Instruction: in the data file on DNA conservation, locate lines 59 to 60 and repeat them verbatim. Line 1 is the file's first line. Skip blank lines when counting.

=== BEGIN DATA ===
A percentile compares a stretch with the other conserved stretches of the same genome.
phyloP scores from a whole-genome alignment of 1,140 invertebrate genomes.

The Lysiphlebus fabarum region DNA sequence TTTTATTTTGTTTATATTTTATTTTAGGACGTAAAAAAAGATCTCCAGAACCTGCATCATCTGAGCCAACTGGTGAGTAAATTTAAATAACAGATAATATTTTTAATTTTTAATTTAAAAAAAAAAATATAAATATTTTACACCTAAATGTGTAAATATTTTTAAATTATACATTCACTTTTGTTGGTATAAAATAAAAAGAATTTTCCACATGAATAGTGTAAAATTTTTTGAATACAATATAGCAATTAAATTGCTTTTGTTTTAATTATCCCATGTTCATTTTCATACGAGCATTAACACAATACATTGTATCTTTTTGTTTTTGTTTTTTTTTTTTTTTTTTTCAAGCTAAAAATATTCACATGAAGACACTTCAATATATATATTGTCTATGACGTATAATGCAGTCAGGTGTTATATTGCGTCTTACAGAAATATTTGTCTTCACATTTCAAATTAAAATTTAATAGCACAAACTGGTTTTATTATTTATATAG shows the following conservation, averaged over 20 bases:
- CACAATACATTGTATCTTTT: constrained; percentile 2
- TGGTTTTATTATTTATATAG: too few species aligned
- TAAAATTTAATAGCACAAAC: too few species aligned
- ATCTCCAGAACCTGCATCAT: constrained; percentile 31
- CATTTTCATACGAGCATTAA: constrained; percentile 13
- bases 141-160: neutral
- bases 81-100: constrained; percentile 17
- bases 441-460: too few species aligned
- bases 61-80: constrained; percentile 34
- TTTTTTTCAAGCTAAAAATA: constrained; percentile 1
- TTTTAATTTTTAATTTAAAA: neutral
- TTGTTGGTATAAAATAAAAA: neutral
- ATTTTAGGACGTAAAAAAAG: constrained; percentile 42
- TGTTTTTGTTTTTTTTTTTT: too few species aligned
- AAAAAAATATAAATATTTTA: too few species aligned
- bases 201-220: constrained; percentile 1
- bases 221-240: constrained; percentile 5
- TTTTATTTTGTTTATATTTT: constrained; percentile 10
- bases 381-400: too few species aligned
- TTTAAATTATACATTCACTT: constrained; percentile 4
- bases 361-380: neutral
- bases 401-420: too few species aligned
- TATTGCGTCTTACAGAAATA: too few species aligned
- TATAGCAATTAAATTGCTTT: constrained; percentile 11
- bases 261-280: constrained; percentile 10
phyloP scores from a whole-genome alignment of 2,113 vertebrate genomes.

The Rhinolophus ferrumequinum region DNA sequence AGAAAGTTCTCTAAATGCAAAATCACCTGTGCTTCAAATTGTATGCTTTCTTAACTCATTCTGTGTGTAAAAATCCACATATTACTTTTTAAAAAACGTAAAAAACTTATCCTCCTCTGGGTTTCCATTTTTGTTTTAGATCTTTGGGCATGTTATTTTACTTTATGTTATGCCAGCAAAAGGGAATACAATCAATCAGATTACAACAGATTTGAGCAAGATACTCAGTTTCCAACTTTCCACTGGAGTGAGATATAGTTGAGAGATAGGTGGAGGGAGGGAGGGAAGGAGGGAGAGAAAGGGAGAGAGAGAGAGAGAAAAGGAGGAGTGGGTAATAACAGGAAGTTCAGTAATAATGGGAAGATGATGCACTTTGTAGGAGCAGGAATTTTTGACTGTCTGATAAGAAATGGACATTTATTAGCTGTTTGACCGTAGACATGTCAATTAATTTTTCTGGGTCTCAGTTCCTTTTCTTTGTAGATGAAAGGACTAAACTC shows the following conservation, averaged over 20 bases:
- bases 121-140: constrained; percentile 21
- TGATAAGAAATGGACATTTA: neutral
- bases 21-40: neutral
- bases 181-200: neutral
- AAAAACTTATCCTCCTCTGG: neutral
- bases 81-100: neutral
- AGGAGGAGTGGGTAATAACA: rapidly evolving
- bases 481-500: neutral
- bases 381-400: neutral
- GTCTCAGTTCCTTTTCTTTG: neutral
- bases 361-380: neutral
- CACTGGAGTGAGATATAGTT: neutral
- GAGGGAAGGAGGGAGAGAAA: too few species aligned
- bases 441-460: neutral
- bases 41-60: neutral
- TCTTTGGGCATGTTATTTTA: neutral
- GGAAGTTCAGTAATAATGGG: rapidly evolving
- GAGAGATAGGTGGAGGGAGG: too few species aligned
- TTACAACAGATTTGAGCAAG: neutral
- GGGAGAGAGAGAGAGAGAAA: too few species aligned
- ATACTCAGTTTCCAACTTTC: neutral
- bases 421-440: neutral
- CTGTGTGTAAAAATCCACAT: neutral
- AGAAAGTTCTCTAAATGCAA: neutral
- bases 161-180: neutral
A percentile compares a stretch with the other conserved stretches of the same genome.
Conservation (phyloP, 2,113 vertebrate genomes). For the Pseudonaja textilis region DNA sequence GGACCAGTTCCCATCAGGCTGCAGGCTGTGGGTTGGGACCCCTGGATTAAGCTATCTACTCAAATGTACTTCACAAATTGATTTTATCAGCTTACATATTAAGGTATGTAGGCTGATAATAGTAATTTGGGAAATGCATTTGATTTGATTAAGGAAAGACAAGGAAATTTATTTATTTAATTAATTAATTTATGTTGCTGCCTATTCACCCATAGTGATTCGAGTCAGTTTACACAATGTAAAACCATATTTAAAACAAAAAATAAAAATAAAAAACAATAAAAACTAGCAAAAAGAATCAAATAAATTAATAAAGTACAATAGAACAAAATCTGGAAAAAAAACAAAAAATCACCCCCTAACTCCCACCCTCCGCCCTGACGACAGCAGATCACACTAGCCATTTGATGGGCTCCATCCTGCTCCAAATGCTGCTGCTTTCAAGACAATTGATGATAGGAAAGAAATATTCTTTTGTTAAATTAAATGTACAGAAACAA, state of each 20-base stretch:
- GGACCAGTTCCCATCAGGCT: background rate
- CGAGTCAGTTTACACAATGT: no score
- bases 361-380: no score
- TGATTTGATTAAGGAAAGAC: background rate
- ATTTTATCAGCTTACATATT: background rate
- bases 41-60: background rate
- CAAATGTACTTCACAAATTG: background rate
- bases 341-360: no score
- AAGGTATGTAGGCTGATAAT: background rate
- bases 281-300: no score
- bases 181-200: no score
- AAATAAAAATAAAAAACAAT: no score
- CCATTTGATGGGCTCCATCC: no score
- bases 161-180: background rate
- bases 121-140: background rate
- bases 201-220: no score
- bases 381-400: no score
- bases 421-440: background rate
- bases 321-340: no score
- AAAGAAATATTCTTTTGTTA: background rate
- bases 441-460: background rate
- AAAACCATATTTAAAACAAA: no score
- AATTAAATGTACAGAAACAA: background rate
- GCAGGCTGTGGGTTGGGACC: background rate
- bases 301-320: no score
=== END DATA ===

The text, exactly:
- CGAGTCAGTTTACACAATGT: no score
- bases 361-380: no score